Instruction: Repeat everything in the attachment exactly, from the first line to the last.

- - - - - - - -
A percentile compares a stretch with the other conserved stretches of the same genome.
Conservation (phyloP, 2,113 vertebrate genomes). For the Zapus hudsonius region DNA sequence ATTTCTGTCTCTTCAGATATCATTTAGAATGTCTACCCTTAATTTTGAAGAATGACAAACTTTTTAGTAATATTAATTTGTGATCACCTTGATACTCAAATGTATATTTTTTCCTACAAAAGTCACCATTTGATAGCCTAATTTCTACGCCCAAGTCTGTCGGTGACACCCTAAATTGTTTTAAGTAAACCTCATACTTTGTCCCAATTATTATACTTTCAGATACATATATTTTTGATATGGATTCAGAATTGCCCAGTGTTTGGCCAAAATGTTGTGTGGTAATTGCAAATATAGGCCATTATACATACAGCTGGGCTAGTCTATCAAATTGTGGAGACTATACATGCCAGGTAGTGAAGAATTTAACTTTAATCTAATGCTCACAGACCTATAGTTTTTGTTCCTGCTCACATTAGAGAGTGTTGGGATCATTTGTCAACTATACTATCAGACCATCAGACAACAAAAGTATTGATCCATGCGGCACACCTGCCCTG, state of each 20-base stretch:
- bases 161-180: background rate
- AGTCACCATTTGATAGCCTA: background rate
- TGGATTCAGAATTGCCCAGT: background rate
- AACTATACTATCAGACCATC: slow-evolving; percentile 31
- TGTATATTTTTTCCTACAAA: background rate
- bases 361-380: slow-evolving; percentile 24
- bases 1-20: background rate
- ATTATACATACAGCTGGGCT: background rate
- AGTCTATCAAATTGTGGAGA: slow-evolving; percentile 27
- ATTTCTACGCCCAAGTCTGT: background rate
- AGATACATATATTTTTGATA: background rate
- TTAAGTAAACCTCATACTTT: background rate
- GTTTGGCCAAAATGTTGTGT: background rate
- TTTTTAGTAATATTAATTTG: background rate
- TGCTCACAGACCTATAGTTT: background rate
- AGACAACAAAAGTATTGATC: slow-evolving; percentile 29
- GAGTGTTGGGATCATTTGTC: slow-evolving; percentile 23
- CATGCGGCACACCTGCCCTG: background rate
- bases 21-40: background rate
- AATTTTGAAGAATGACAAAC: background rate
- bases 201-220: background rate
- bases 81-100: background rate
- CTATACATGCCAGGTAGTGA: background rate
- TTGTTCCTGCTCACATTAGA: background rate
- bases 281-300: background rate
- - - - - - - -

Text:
A percentile compares a stretch with the other conserved stretches of the same genome.
Conservation (phyloP, 2,113 vertebrate genomes). For the Zapus hudsonius region DNA sequence ATTTCTGTCTCTTCAGATATCATTTAGAATGTCTACCCTTAATTTTGAAGAATGACAAACTTTTTAGTAATATTAATTTGTGATCACCTTGATACTCAAATGTATATTTTTTCCTACAAAAGTCACCATTTGATAGCCTAATTTCTACGCCCAAGTCTGTCGGTGACACCCTAAATTGTTTTAAGTAAACCTCATACTTTGTCCCAATTATTATACTTTCAGATACATATATTTTTGATATGGATTCAGAATTGCCCAGTGTTTGGCCAAAATGTTGTGTGGTAATTGCAAATATAGGCCATTATACATACAGCTGGGCTAGTCTATCAAATTGTGGAGACTATACATGCCAGGTAGTGAAGAATTTAACTTTAATCTAATGCTCACAGACCTATAGTTTTTGTTCCTGCTCACATTAGAGAGTGTTGGGATCATTTGTCAACTATACTATCAGACCATCAGACAACAAAAGTATTGATCCATGCGGCACACCTGCCCTG, state of each 20-base stretch:
- bases 161-180: background rate
- AGTCACCATTTGATAGCCTA: background rate
- TGGATTCAGAATTGCCCAGT: background rate
- AACTATACTATCAGACCATC: slow-evolving; percentile 31
- TGTATATTTTTTCCTACAAA: background rate
- bases 361-380: slow-evolving; percentile 24
- bases 1-20: background rate
- ATTATACATACAGCTGGGCT: background rate
- AGTCTATCAAATTGTGGAGA: slow-evolving; percentile 27
- ATTTCTACGCCCAAGTCTGT: background rate
- AGATACATATATTTTTGATA: background rate
- TTAAGTAAACCTCATACTTT: background rate
- GTTTGGCCAAAATGTTGTGT: background rate
- TTTTTAGTAATATTAATTTG: background rate
- TGCTCACAGACCTATAGTTT: background rate
- AGACAACAAAAGTATTGATC: slow-evolving; percentile 29
- GAGTGTTGGGATCATTTGTC: slow-evolving; percentile 23
- CATGCGGCACACCTGCCCTG: background rate
- bases 21-40: background rate
- AATTTTGAAGAATGACAAAC: background rate
- bases 201-220: background rate
- bases 81-100: background rate
- CTATACATGCCAGGTAGTGA: background rate
- TTGTTCCTGCTCACATTAGA: background rate
- bases 281-300: background rate